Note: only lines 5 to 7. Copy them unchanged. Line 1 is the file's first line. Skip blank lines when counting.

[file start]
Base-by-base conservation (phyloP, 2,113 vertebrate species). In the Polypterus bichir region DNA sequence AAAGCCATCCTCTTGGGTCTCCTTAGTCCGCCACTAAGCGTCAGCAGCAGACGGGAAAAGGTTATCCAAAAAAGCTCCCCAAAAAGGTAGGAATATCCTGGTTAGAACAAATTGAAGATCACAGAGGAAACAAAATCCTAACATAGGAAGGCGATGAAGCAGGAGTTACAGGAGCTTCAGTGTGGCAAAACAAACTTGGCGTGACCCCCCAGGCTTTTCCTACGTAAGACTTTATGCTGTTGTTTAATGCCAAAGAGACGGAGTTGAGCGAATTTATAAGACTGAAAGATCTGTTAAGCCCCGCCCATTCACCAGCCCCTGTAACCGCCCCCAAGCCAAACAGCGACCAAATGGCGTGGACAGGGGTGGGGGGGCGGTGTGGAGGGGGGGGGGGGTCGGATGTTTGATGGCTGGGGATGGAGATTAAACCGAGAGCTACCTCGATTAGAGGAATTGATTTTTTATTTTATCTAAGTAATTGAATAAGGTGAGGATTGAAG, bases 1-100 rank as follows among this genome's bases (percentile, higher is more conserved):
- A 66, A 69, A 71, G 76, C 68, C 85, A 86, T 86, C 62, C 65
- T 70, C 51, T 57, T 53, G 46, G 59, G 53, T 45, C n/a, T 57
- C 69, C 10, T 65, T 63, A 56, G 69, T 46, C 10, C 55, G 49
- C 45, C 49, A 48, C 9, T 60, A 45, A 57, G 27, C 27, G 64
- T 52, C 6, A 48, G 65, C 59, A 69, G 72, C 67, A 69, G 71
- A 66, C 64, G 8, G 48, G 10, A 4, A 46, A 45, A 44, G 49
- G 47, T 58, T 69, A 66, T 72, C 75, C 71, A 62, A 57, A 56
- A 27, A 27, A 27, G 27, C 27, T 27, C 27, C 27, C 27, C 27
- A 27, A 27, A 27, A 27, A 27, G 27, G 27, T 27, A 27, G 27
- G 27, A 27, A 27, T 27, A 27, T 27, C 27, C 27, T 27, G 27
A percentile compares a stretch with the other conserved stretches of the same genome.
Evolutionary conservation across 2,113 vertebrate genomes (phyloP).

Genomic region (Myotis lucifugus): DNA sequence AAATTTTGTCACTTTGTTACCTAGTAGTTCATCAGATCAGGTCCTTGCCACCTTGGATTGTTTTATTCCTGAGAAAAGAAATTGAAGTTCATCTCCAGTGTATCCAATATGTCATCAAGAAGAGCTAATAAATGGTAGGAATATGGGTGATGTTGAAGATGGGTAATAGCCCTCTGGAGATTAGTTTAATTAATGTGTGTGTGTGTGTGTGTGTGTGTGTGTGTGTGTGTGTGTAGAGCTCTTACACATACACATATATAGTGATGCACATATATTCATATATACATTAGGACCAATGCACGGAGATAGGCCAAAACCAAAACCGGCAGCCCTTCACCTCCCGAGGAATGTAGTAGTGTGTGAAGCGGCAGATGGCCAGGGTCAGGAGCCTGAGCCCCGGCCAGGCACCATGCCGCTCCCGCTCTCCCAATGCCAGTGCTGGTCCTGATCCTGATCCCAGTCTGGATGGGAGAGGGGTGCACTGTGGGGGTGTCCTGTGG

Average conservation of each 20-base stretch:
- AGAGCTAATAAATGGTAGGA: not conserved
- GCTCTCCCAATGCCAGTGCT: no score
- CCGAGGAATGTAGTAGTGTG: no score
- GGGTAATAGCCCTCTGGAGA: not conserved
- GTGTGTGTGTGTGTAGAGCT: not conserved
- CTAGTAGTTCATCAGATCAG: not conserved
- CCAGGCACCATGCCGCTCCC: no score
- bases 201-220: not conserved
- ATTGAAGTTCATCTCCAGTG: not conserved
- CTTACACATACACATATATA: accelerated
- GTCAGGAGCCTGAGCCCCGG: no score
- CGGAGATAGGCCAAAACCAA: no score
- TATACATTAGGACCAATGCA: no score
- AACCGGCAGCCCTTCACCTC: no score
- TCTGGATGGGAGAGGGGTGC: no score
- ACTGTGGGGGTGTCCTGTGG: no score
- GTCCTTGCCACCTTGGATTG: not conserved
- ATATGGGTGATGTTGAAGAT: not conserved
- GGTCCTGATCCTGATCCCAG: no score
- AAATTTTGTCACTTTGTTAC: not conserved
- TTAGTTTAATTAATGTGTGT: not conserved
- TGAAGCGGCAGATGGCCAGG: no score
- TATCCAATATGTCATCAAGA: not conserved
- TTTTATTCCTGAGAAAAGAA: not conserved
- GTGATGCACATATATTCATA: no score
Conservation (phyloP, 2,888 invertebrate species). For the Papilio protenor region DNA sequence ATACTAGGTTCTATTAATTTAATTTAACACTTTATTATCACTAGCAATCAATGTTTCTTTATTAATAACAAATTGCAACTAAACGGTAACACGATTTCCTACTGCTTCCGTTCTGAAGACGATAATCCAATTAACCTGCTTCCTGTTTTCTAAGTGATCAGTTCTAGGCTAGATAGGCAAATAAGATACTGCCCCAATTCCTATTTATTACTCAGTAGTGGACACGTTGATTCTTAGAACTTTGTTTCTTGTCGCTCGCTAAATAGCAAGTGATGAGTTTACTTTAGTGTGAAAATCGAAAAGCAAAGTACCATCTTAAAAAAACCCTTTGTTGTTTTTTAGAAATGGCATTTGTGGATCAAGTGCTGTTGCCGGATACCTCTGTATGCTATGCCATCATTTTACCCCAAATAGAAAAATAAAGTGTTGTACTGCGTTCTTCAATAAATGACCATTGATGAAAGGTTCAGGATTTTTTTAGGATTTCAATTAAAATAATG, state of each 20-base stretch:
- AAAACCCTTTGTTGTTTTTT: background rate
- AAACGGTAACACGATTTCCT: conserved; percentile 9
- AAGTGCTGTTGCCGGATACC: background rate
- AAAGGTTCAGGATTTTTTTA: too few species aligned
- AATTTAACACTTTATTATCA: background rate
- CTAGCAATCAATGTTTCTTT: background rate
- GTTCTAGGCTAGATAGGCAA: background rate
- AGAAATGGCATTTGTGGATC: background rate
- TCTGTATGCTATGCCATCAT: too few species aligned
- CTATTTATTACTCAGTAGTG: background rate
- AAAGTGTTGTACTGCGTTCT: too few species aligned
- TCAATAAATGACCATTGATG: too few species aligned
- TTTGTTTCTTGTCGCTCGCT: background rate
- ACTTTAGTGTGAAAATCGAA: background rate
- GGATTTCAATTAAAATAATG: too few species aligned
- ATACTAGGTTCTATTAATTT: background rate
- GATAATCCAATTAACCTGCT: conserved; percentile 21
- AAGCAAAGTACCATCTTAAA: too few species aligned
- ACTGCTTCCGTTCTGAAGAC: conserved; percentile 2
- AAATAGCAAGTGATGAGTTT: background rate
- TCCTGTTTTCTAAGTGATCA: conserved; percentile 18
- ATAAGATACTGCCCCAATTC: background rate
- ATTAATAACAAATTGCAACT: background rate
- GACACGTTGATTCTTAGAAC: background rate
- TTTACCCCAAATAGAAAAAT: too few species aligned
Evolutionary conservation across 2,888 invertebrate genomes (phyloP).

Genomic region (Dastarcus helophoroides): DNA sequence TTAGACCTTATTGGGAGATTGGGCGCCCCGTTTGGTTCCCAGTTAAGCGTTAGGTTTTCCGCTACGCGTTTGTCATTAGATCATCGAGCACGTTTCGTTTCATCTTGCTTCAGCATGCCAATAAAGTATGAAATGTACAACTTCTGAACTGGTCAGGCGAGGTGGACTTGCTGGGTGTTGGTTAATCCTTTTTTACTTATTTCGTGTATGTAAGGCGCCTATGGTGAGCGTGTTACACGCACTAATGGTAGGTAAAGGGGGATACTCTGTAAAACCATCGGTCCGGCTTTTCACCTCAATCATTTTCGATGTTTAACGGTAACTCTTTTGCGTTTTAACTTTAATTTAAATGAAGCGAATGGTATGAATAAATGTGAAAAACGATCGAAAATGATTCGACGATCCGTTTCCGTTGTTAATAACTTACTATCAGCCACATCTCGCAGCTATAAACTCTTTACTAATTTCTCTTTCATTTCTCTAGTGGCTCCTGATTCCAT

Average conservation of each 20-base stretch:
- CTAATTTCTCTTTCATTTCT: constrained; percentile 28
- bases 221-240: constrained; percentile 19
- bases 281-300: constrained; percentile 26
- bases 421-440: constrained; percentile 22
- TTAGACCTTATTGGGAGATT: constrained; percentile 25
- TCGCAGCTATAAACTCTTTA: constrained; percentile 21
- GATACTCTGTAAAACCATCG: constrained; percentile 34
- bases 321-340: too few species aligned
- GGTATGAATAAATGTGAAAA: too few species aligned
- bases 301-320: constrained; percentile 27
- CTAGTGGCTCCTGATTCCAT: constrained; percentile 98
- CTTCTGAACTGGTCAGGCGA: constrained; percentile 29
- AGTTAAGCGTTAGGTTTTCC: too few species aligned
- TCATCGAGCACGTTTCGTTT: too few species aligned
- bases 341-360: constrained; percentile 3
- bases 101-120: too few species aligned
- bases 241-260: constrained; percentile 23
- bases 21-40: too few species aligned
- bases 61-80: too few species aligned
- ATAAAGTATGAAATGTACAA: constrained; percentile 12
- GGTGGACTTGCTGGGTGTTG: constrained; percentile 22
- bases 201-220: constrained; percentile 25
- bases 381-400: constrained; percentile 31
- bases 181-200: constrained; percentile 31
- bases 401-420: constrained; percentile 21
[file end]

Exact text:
- C 45, C 49, A 48, C 9, T 60, A 45, A 57, G 27, C 27, G 64
- T 52, C 6, A 48, G 65, C 59, A 69, G 72, C 67, A 69, G 71
- A 66, C 64, G 8, G 48, G 10, A 4, A 46, A 45, A 44, G 49